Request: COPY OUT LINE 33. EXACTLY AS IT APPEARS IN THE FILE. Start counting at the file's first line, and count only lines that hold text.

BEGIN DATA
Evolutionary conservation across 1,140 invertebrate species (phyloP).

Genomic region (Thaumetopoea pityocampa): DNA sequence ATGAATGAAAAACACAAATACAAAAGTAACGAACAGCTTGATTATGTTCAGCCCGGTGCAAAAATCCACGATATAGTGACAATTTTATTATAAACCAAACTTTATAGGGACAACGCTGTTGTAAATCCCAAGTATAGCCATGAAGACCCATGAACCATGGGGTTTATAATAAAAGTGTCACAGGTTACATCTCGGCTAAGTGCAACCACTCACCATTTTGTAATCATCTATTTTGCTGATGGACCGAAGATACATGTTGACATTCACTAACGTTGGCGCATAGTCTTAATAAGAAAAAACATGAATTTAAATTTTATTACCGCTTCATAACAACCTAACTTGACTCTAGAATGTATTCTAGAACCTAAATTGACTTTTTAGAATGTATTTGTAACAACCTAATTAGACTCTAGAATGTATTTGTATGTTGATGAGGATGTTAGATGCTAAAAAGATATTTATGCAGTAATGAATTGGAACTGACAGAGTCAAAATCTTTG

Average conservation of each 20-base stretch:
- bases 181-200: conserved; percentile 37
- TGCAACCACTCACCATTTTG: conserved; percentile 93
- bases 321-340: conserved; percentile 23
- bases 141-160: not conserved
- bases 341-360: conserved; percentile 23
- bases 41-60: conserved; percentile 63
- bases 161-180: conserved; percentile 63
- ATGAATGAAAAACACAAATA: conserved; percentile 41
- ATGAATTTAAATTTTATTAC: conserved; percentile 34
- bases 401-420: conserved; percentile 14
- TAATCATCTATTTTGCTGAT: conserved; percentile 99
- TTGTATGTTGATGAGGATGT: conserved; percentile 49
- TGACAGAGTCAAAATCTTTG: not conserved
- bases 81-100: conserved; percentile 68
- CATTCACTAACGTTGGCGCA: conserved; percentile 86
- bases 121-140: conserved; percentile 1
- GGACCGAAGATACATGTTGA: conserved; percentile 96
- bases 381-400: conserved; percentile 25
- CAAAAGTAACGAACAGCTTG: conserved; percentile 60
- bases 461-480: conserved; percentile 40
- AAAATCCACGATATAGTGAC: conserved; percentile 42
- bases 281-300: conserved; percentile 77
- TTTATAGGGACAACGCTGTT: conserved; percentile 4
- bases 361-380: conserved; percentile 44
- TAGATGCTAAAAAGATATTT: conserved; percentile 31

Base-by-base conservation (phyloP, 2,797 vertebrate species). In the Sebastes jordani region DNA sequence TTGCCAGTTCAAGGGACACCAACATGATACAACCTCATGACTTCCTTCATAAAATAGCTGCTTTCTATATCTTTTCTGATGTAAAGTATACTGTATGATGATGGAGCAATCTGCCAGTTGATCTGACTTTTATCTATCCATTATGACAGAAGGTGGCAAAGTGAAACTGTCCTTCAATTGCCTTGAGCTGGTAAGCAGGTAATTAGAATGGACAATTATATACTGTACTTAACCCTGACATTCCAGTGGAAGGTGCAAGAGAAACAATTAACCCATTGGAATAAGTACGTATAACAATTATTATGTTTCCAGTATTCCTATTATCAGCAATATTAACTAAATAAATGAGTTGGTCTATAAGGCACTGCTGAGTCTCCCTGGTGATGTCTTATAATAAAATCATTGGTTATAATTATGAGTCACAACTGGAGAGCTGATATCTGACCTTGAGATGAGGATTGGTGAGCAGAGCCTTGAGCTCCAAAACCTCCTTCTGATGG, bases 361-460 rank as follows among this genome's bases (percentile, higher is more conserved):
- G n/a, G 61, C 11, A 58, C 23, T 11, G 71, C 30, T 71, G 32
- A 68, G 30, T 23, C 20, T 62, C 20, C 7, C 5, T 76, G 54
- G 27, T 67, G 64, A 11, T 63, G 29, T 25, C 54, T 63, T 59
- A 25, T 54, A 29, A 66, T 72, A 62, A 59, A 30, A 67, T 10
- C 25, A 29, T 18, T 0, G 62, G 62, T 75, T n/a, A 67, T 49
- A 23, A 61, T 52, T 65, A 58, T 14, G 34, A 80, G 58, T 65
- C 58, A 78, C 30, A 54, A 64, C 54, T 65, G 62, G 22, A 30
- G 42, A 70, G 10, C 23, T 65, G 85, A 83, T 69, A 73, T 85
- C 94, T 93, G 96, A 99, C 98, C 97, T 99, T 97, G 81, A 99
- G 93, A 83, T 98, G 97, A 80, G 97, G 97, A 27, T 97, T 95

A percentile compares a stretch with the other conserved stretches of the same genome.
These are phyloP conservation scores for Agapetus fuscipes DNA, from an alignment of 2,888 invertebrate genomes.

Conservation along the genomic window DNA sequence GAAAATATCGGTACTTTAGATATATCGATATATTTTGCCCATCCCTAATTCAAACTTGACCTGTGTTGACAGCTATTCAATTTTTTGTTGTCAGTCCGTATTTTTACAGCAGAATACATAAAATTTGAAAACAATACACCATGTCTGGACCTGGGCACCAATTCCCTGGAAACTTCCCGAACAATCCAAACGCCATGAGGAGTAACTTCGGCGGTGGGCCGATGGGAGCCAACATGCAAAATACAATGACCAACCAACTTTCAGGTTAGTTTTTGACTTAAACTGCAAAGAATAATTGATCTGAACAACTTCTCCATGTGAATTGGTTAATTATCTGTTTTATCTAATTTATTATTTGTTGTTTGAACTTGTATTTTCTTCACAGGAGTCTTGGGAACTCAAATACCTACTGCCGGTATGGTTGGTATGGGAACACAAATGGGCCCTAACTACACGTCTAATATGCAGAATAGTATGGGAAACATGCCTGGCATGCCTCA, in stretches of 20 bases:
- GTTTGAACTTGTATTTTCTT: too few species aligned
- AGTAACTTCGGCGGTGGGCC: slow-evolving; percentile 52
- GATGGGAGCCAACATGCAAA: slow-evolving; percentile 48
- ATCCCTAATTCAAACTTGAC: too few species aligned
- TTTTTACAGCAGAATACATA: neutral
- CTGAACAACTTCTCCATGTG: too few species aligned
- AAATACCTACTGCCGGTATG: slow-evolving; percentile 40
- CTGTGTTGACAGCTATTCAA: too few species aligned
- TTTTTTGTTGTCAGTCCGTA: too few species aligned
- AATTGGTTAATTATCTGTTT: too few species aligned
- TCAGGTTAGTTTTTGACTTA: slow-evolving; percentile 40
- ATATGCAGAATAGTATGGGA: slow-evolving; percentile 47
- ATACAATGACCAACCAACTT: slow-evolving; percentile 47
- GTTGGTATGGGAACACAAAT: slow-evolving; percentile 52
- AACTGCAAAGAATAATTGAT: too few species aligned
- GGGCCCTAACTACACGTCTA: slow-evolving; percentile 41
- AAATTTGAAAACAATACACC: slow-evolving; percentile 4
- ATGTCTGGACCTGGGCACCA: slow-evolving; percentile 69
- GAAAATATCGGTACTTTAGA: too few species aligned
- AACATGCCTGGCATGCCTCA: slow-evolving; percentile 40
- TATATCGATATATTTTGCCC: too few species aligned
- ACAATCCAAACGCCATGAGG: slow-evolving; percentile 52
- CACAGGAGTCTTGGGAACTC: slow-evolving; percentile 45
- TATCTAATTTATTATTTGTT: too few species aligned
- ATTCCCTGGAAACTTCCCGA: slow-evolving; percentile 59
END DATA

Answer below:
- A 25, T 54, A 29, A 66, T 72, A 62, A 59, A 30, A 67, T 10